Noah Holdings (NYSE:NOAH) will release its quarterly report on Monday, and the Chinese wealth management company has seen its stock soar, quintupling in just the past year. Yet can the company live up to the promise of becoming a premier high-end money manager like Goldman Sachs (NYSE:GS) has done in the U.S., or will much larger banking institutions end Noah's dreams of becoming a major player in the world money management industry?

Noah Holdings came public in late 2010 to much fanfare, as the Chinese IPO market was red hot. Over the ensuing years, though, Noah lost three-quarters of its value as China's stock market plunged as its economy cooled. Now, though, prospects for the Chinese market are looking up again, and Noah has finally surpassed its post-IPO highs. What's next for the company in its bid to join Goldman Sachs atop the global financial industry? Let's take an early look at what's been happening with Noah Holdings over the past quarter and what we're likely to see in its report.

Stats on Noah Holdings

Analyst EPS Estimate

$0.25

Change From Year-Ago EPS

79%

Revenue Estimate

$46.49 million

Change From Year-Ago Revenue

80%

Earnings Beats in Past 4 Quarters

4

Source: Yahoo! Finance.

What's in Noah Holdings' future?
Analysts have gotten more interested in Noah Holdings and its earnings prospects in recent months, boosting full-year earnings projections by about $0.16 per share. The stock has performed impressively, climbing 21% since mid-August.

Noah came into the quarter on what seemed like a positive note, although shareholders didn't take it as well as one might expect. In its second-quarter earnings report, Noah saw revenue and net income more than double from year-ago levels, with the number of clients jumping by 35% and the volume of product distribution doubling. Yet with a new CFO coming aboard, some might have worried about problems that plagued other small Chinese companies in years past.

Since that initial drop, though, Noah's shares have recovered substantially. On several occasions, the company has actually issued press releases refusing to comment on what it perceived as unusual market activity. Yet the obvious conclusion is that as China starts to rebound economically, Noah is using its network of more than 500 relationship managers to drive an emerging upper class into private equity funds, mutual funds, and fixed income products to protect and grow their wealth. That's a similar principle to what Goldman has done globally, having earned the respect of high-end clients even as mainstream opinion of the firm has deteriorated.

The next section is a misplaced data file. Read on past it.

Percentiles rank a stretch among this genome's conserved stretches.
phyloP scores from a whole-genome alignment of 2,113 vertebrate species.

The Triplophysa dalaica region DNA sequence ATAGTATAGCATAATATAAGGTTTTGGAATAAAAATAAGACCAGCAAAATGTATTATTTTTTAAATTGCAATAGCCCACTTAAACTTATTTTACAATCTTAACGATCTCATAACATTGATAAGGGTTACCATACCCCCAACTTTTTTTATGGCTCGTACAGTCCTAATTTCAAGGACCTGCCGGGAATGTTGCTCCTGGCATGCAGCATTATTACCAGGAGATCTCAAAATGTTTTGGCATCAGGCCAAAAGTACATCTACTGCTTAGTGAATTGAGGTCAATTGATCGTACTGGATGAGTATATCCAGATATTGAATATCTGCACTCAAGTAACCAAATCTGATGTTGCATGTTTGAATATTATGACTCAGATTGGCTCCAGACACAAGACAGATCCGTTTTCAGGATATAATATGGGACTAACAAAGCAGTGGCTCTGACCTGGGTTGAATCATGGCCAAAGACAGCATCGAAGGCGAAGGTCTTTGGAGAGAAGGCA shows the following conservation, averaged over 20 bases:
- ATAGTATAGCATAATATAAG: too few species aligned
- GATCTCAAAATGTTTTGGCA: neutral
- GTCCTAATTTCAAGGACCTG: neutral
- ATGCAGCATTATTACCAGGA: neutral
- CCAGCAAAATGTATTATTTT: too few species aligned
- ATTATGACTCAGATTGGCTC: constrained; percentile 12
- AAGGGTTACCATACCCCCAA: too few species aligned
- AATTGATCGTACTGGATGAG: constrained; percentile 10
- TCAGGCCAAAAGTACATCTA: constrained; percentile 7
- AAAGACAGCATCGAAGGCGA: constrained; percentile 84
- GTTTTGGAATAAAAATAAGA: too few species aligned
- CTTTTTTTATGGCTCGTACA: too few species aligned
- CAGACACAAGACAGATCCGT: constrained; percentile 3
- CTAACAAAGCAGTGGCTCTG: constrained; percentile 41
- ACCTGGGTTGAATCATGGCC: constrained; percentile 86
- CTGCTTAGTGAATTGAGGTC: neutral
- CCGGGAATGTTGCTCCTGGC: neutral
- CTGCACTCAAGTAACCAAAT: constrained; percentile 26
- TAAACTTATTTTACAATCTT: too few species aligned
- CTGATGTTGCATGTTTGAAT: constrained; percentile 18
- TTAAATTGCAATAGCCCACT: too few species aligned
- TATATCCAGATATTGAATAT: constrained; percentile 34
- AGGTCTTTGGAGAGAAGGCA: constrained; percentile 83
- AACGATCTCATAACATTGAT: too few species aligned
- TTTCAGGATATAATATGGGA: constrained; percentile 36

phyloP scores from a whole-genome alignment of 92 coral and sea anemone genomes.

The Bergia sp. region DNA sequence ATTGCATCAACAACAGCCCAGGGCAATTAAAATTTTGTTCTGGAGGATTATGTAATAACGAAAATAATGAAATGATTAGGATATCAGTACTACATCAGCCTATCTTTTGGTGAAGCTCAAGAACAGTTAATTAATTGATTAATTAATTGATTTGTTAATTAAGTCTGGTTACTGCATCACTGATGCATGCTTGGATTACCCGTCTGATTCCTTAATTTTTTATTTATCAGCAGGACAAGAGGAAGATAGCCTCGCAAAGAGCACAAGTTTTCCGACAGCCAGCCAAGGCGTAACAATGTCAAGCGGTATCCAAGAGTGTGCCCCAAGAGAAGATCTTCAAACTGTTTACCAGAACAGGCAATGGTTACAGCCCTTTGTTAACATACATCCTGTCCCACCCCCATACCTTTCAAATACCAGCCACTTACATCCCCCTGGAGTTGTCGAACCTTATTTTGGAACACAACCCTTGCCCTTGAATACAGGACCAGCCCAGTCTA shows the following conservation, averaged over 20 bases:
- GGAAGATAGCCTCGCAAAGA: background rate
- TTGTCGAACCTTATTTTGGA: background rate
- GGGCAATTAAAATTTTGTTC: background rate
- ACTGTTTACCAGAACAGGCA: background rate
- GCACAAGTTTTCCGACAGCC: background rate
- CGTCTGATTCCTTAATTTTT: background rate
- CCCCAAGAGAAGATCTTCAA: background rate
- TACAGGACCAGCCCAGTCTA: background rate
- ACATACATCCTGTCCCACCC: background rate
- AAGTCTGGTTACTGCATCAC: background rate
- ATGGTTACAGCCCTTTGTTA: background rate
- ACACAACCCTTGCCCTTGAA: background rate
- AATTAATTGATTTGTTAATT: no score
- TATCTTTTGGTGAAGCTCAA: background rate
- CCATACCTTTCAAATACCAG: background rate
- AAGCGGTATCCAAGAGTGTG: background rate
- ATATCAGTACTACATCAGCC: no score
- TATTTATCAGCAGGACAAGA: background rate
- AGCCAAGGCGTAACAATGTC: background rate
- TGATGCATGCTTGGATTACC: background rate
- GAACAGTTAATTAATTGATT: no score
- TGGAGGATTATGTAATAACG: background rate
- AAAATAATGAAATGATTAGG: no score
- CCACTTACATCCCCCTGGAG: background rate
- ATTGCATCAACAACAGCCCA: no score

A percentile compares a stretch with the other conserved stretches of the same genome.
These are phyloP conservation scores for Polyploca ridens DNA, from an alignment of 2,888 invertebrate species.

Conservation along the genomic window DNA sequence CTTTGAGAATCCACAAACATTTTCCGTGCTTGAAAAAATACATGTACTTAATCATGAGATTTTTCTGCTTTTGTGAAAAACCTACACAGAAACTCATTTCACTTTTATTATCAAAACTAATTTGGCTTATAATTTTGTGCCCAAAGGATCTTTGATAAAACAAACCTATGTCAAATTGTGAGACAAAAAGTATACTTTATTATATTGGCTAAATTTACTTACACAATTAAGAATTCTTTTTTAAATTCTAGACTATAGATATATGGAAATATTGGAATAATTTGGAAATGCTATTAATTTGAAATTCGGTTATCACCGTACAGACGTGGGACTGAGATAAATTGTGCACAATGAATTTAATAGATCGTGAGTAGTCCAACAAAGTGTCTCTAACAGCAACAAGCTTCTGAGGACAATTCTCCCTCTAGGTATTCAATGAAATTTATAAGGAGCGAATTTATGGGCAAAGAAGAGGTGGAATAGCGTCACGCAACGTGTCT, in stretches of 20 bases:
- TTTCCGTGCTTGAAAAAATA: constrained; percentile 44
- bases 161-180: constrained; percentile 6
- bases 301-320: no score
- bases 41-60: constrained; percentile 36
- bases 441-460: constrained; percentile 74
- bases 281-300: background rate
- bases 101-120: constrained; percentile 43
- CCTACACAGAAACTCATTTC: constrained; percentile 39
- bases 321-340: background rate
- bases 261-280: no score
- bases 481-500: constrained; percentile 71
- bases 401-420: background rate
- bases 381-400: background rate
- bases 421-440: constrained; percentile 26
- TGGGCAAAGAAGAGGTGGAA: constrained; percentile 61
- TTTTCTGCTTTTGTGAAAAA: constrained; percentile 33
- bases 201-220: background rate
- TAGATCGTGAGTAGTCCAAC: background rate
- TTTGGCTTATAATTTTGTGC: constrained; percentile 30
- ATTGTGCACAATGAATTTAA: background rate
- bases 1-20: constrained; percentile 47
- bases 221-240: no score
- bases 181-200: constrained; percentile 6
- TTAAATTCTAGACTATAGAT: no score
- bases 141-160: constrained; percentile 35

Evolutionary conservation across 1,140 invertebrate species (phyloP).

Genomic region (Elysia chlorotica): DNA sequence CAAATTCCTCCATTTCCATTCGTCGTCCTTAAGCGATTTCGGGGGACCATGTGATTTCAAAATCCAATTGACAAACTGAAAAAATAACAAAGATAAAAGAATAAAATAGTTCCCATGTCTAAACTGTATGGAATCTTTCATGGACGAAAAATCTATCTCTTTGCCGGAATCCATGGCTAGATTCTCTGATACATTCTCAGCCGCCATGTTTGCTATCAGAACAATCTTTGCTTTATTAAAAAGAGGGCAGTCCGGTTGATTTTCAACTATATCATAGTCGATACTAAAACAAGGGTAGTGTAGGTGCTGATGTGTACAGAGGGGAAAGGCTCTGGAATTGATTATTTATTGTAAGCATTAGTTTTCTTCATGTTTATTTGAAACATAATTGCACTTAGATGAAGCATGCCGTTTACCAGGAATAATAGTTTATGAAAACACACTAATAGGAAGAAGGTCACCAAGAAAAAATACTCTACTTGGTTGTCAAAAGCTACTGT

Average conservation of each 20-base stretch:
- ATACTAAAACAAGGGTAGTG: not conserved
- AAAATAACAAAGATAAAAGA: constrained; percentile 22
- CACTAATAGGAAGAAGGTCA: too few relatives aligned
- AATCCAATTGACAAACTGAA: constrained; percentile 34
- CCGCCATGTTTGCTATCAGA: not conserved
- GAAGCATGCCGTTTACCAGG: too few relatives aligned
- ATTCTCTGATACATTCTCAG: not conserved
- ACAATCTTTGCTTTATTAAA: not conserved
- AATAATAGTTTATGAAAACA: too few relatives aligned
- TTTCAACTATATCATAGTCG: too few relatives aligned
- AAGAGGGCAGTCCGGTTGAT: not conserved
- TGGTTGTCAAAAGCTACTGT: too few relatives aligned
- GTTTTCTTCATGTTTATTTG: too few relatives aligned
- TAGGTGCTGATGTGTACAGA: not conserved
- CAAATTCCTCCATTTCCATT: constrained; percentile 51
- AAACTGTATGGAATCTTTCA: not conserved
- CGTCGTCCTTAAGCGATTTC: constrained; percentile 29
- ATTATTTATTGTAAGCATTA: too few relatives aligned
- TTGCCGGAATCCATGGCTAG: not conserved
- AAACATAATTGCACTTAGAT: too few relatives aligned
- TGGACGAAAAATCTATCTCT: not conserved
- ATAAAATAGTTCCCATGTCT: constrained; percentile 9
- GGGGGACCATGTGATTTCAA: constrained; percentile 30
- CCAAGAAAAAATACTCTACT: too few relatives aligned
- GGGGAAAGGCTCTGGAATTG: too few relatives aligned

Yet Noah is far from the only wealth management firm looking to cash in on the Chinese market. Goldman itself has a private wealth management office in Shanghai, seeking to serve individuals, family offices, and foundations for high-end Chinese nationals. Goldman rival Morgan Stanley (NYSE:MS) has also targeted the market, and many other global financial powerhouses have sought their fortunes in the emerging market nation with varying degrees of success.

In the Noah Holdings earnings report, watch to see if the company maintains its steep growth trajectory. Noah has a lot of growing to do to match Goldman, but in the long run, if it stays on track, Noah might give Goldman, Morgan Stanley, and its Chinese competitors a run for their money.

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Fool contributor Dan Caplinger has no position in any stocks mentioned. You can follow him on Twitter @DanCaplinger. The Motley Fool recommends Goldman Sachs. Try any of our Foolish newsletter services free for 30 days. We Fools may not all hold the same opinions, but we all believe that considering a diverse range of insights makes us better investors. The Motley Fool has a disclosure policy.